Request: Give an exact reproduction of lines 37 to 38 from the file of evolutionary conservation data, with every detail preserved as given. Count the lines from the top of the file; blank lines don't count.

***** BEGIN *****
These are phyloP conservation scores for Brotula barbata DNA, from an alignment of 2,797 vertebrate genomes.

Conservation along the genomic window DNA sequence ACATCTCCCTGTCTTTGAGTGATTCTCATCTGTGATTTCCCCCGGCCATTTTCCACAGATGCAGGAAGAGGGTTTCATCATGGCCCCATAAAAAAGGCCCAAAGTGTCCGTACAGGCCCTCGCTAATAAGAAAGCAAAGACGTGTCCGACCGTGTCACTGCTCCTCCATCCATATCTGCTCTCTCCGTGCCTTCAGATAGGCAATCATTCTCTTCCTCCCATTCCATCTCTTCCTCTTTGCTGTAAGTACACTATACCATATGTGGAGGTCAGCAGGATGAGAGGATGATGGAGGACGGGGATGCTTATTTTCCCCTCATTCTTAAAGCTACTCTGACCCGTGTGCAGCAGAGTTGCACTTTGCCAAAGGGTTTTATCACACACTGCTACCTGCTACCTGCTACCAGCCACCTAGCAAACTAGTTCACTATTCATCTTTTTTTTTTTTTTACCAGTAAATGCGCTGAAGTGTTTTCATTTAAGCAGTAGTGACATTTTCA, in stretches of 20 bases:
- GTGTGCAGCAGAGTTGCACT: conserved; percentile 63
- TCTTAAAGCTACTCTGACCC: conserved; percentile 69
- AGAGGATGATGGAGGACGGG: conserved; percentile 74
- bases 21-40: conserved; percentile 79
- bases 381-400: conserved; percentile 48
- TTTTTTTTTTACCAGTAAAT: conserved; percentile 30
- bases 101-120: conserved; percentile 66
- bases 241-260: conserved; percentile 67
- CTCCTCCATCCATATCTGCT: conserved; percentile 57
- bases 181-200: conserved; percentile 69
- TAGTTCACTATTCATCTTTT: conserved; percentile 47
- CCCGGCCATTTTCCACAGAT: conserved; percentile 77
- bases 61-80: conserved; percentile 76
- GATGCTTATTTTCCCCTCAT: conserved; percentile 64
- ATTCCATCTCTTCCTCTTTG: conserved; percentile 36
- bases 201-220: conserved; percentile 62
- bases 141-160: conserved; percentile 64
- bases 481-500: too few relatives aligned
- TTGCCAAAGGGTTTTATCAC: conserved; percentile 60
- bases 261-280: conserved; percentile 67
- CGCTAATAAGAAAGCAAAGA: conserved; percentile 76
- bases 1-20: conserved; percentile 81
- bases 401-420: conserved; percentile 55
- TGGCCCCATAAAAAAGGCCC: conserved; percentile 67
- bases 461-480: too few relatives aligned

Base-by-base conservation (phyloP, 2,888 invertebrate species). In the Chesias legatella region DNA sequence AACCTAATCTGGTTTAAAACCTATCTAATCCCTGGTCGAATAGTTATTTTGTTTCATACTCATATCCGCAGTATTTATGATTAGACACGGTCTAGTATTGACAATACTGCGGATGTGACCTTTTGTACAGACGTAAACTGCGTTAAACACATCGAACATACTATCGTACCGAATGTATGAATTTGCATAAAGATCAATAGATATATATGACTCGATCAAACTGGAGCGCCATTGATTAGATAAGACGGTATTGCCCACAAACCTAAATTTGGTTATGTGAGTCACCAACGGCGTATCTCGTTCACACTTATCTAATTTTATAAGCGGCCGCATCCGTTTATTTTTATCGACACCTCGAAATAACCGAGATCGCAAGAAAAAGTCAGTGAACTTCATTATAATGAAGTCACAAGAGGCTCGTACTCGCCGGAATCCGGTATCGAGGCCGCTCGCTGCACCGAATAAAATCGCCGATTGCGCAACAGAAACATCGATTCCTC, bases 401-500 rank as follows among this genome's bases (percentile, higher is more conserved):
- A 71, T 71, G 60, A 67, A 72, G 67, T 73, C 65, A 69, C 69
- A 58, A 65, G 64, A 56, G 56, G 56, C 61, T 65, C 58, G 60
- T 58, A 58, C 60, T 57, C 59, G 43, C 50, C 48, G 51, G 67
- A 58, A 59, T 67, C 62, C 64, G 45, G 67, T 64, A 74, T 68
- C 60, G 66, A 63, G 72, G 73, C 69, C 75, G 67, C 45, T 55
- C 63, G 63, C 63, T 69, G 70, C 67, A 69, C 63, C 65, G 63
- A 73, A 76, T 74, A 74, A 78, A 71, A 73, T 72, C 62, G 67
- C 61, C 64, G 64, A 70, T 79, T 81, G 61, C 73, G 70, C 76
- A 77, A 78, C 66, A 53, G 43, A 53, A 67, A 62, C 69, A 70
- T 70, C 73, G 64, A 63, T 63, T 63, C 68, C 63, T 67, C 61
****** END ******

- A 77, A 78, C 66, A 53, G 43, A 53, A 67, A 62, C 69, A 70
- T 70, C 73, G 64, A 63, T 63, T 63, C 68, C 63, T 67, C 61